Do you know what to do when a hurricane attacks your self-storage facility or storage unit? Sure, you might have spent the last five hours preparing for the storm. But in those five hours, did you completely plan out what you were going to do DURING this monster of a hurricane? Below are some extremely helpful tips and information on what to do during an enormous hurricane, and the steps you should take following the hurricane.
Currently Hurricane Sandy is an incredibly large hurricane that has thus far stretched close to the tip of Washington D.C. down past the Bahamas. Early on Friday, October 26, 2012, Hurricane Sandy ripped into the Bahamas and left almost 40 people dead across the Caribbean (according to LATimes.com). The terrible hurricane is expected to turn north along the coast of United States in coming hours and days.
Many self storage facilities make careful preventative measures to ensure their tenants’ belongings are as safe as possible from heavy wind and water damage. According to USstoragesearch.com, these preventative measures include:
- Gathering tools and equipment.
- For a power shortage—print a Rent Roll, Vacant Unit Report, Access Code Report, and an Insured Roll Report.
- Relocate any important office documentation and information to a location that is safe.
- Keep the telephone plugged in until you leave the facility.
- Charge your cell phone until the power goes out.
- Unplug all electric devices (computers, fax, modem lines, etc.).
“Our clients will typically take care of every precaution to ensure their investments (buildings and customers) are ready to deal with the elements,” said Brian Bremer, Director of Call Center Operations for the USstoragesearch.com 24/7 Call Center. “Many self-storage facility managers even live at the storage facilities, so precautions are taken across the board to ensure the infrastructure of these buildings is of great quality.
During the Storm
During big storms like Hurricane Sandy, people are recommended to stay inside and away from windows, skylights, and glass doors (according to About.com: “What To Do During and After a Hurricane”). Make sure any automatic sprinkler systems are turned off to prevent further damage. If you decided to travel to your self storage facility and take shelter in the units, clear drains and downspouts to reduce flooding of the facility. Be sure to call and inform others where you are taking shelter during the hurricane, to avoid others from going into danger to search for you.
With indoor self-storage facilities, move belongings as far away from the door as possible. If water does make it past any precautionary devices, moving items back will prevent potential damage. Also consider moving belongings to pallets or platforms; as a cheap option, these tools can be easily thrown away and will raise objects off the ground and away from water.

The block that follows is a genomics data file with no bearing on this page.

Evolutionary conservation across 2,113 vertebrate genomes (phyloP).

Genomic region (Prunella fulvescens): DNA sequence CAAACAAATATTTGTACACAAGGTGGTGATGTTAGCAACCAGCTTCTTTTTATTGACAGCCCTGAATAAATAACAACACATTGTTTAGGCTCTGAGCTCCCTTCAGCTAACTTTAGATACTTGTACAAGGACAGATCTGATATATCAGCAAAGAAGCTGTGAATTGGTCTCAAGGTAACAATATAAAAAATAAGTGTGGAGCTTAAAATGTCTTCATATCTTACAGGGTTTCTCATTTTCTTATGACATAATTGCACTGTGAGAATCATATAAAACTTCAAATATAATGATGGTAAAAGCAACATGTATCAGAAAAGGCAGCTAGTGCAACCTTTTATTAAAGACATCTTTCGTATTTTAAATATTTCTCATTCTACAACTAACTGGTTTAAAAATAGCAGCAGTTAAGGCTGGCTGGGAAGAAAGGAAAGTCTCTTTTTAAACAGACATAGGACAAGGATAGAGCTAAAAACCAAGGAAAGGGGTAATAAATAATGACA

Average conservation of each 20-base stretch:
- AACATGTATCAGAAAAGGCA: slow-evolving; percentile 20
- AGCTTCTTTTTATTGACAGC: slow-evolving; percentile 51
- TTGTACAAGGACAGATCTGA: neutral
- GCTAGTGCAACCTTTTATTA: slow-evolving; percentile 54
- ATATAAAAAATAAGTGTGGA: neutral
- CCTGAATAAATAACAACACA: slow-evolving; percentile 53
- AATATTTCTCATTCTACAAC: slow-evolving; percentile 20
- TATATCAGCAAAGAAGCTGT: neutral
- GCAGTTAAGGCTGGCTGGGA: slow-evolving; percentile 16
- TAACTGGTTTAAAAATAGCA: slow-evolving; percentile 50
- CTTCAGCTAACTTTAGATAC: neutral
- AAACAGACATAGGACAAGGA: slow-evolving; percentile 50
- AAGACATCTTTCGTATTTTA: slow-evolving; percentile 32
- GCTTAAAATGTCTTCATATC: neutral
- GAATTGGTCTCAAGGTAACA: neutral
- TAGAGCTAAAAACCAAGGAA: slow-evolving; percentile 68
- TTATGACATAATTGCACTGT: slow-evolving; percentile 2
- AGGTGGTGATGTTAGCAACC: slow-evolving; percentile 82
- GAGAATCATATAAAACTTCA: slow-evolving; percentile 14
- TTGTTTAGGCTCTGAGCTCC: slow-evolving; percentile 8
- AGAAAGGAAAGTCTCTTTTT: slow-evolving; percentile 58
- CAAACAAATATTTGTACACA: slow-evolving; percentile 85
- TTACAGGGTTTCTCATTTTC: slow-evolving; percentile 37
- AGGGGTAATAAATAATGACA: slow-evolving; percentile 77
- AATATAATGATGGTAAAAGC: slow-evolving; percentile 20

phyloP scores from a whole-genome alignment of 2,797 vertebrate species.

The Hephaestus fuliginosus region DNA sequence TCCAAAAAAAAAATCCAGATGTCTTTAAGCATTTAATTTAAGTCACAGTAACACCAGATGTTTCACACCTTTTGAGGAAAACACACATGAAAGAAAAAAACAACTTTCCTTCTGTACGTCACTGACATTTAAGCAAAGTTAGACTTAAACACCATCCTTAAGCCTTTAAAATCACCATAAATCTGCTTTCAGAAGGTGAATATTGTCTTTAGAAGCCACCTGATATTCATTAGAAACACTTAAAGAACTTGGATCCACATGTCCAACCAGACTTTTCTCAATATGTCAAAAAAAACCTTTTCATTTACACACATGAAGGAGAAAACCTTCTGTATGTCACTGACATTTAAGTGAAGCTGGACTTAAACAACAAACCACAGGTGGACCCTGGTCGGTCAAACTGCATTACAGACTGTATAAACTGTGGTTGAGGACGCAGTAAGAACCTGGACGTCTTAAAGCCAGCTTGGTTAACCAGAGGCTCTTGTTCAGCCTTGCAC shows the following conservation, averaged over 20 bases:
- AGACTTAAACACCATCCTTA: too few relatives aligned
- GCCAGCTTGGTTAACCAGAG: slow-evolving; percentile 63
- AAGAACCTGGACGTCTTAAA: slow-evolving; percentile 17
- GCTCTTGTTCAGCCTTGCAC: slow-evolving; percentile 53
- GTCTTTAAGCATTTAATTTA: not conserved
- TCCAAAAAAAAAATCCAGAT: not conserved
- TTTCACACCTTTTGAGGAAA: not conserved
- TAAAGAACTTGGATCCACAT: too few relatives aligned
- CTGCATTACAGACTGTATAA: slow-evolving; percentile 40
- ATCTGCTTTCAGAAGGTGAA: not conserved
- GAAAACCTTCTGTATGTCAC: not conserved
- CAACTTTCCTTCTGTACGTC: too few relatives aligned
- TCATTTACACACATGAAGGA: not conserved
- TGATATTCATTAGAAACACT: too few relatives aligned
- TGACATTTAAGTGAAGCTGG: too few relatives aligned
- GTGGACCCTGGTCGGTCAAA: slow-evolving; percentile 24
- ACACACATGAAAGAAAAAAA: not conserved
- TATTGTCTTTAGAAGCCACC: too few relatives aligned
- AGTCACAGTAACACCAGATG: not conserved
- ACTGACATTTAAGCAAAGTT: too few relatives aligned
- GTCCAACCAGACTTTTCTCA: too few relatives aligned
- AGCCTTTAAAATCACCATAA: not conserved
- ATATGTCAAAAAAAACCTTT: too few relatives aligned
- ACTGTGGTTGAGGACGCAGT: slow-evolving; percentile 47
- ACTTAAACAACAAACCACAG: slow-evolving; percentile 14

As noted above, unplug all electrical devices (except for the telephone) and major appliances like the air conditioner and water heater. Law low and stick to areas of your facility that are far from windows and doors. No matter what, do not go outside: any damage to your self storage facility or units can be handled after the storm passes.
After the Storm
When the hurricane is over with its home-destroying rampage and has passed, be sure to remain indoors until city officials give an official “all clear” is given. According to About.com, more deaths occur in times following a hurricane: where people get too anxious to go outside and look at the damage, and come into contact with disconnected power lines, unstable trees and branches, jagged pieces of glass and metal, etc.
“Being that our call center is open 24 hours a day and 7 days a week, we do tend to see an increase in storage reservation calls before major storms occur and immediately after they end,” said Bremer. The USstoragesearch.com call center effectively works to ensure the quantity and availability of staff to answer phones. “Out team has the ability to help reserve storage units for customers, back-up onsite management teams, and move customers in remotely if the store manager is unable to assist.”
As you stick to the confined area of your self storage facility, waiting for the official “all clear,” use your cell phone or telephone (if it’s still usable) to call polies or utility companies to report hazards. Do not use your phones unless it’s for an emergency though; chances are there will be thousands of people in the area calling for much disastrous hazards or events from the hurricane.
For people who haven’t rented a storage unit by the time Hurricane Sandy arrives, here are some tips to keep in mind (as quoted by Bremer):
- Pack away items and clearly marked boxes so that you can find needed things at a later point.
- Sealable plastic bags are easy to find and are great ways to keep valuables dry.
- Call self-storage facilities as soon as you can: storage units can be rented up very quickly when large storms hit.
- If you need a temporary storage unit, notify the self storage facility: most self storage facilities offer month-to-month payments, but will gladly offer exceptions.
Remember to do everything you can to prepare for Hurricane Sandy and any other extreme storms that could arrive at your doorstep. If you don’t have enough time to complete necessary preparations, your safety is the most important thing to ensure. Follow the information and instructions above, call us at USstoragesearch.com to reserve your self-storage unit, and we wish the best of luck to you!